According to the Federal Reserve, the total U.S. consumer debt (excluding mortgages) was $2.46 trillion in June of 2007, up by over a billion from the previous year. Per household, the median income is $43,200, and the average credit card balance is almost 5% of that annual income. The numbers are mind-boggling. For more numerical information, the Federal Reserve, MSN Money, and the Center for Media Research offer interesting reading.
This said, debt reduction is obviously on the minds of many Americans. And with so many commercials enticing us to use debt settlement services or to declare bankruptcy, we need to resist and research the best debt reduction plans. Personal control and minimizing adverse effects are perennial encouragements.
For most, a good place to begin debt reduction is by keeping a spending log and by using a debt reduction planning calculator. An example of the former can be found on Debt Counseling Corp.’s website, and CNNMoney.com offers an example of the latter. This assessment of your debt problem allows you to progress to the second step of Jean Chatzky’s (Money Magazine) nine step debt reduction program, which is setting achievable goals. Chatzky’s third step for debt reduction is to manage your credit score. Until you know what your score is, you cannot take steps to improve it, and improvement will in turn generally help lower your interest rates. Fair Isaac Corp.’s website is the place to find your credit score. Remember that paying on time, using less of your available credit, and not applying for more credit are ways to improve your credit score and ultimately to achieve debt reduction. Continuing on the path of debt reduction, you need to reduce your interest rates. Simply call your credit card company, tell them that you cannot afford their rates, and ask for a lower one. If they fear your business will go elsewhere, they should cooperate.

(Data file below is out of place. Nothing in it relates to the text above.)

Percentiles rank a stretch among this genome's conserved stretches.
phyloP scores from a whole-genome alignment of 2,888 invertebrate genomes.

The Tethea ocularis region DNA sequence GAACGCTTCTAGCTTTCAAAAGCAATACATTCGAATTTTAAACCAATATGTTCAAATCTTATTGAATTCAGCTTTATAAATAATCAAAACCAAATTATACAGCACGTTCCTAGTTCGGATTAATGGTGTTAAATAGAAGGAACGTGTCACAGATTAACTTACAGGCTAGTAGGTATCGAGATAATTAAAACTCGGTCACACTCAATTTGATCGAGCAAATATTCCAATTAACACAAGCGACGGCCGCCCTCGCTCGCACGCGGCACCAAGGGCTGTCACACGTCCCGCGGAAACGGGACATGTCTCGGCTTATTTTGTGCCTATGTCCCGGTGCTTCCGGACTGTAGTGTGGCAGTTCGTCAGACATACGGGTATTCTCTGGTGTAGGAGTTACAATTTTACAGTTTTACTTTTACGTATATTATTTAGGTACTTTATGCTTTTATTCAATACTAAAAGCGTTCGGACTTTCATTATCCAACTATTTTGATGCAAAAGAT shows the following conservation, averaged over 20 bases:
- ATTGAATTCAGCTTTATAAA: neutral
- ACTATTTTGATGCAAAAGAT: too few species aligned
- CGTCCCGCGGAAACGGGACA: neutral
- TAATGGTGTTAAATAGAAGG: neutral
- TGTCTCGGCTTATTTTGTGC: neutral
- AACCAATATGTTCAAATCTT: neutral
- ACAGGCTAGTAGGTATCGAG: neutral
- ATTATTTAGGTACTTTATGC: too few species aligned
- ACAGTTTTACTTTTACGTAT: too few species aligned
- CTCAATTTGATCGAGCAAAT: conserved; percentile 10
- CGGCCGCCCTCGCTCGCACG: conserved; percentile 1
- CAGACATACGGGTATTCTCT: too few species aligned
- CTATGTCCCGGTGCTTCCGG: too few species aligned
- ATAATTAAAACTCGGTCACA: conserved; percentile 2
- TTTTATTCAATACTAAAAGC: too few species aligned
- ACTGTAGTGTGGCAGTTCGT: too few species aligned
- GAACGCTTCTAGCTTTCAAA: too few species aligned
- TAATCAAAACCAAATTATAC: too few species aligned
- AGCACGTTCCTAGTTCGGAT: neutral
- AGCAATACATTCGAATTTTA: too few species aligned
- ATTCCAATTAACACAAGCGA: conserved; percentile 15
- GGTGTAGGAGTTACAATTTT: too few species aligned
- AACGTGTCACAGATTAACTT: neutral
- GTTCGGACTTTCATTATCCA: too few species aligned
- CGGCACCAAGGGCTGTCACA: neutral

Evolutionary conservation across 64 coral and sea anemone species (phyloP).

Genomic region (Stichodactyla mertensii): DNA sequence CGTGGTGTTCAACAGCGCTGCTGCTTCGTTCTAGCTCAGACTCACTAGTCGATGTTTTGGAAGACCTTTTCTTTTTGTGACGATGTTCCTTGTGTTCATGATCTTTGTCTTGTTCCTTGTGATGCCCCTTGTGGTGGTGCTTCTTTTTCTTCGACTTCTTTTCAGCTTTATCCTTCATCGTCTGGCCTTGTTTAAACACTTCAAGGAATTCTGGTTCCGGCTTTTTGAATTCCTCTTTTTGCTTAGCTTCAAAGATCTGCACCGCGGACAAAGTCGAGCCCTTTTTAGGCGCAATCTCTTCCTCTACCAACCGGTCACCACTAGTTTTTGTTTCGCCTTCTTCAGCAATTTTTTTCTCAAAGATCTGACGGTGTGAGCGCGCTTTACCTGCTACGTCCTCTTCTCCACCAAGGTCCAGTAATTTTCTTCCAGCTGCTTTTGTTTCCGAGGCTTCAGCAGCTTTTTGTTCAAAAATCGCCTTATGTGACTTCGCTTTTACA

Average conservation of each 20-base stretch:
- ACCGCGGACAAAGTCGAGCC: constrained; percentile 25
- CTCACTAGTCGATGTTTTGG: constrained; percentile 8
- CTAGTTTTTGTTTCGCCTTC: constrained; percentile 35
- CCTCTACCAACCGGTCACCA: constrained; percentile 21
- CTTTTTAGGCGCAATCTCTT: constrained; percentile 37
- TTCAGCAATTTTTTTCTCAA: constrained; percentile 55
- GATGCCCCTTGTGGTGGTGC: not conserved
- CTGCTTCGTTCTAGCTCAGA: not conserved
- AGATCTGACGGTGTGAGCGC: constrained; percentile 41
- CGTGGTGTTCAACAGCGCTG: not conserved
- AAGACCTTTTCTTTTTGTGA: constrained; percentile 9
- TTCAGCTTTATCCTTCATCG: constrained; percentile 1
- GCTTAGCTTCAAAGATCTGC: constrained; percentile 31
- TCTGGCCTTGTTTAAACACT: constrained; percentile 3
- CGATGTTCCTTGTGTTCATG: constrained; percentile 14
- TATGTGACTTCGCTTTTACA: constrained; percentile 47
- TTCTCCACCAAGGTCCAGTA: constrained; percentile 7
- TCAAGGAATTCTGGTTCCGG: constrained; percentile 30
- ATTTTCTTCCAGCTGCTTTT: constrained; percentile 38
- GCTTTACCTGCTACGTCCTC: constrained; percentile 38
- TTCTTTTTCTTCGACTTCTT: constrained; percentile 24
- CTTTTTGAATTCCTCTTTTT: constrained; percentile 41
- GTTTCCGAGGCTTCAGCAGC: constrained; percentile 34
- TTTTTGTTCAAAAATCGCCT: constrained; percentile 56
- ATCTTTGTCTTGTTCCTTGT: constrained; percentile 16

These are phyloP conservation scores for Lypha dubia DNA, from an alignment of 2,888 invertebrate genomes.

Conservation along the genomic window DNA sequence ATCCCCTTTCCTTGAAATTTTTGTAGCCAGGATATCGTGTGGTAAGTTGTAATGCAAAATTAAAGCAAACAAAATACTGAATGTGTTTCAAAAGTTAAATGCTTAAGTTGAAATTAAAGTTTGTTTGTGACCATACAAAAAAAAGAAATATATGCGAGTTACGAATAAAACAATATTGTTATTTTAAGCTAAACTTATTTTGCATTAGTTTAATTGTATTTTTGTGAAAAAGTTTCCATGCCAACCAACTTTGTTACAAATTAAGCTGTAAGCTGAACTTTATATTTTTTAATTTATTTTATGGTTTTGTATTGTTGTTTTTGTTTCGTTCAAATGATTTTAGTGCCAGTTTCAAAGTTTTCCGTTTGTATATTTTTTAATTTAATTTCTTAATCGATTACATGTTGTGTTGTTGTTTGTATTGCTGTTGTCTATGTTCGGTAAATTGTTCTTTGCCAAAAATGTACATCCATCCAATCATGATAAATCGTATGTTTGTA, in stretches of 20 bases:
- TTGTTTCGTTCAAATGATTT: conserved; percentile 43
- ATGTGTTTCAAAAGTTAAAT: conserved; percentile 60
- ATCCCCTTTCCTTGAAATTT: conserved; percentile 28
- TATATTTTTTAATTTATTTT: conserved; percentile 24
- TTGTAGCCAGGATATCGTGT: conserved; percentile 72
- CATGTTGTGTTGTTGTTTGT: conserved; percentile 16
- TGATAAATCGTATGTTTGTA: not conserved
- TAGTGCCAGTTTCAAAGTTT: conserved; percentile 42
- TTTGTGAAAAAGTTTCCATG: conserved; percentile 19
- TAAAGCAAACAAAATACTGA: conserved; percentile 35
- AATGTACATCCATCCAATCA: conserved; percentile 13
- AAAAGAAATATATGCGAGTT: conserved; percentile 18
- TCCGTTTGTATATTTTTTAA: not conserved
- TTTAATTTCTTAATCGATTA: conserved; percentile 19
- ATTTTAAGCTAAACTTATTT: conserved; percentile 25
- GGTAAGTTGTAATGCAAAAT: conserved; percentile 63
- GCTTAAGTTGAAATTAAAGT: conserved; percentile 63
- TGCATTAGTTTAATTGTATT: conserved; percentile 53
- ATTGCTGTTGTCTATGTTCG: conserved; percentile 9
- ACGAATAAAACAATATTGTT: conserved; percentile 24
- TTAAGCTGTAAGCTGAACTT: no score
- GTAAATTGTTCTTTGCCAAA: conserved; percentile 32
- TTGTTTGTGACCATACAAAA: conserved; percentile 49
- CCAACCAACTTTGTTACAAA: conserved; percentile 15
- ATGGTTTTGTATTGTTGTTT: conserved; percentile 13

Most of debt reduction is common sense, yet difficult to abide by. Bring in more than you put out. If this means getting a second job for a season, then do it. And, don’t be afraid to get help. Although there are many scam artists that advertise debt reduction help, yet offer none, there are many reputable credit counselors. Chatzky cites that according to a vice president at Money Management International, “a third of potential clients can manage on their own…, and another third are in such dire straits that bankruptcy is the only answer.” This means that a third can be counseled through debt reduction.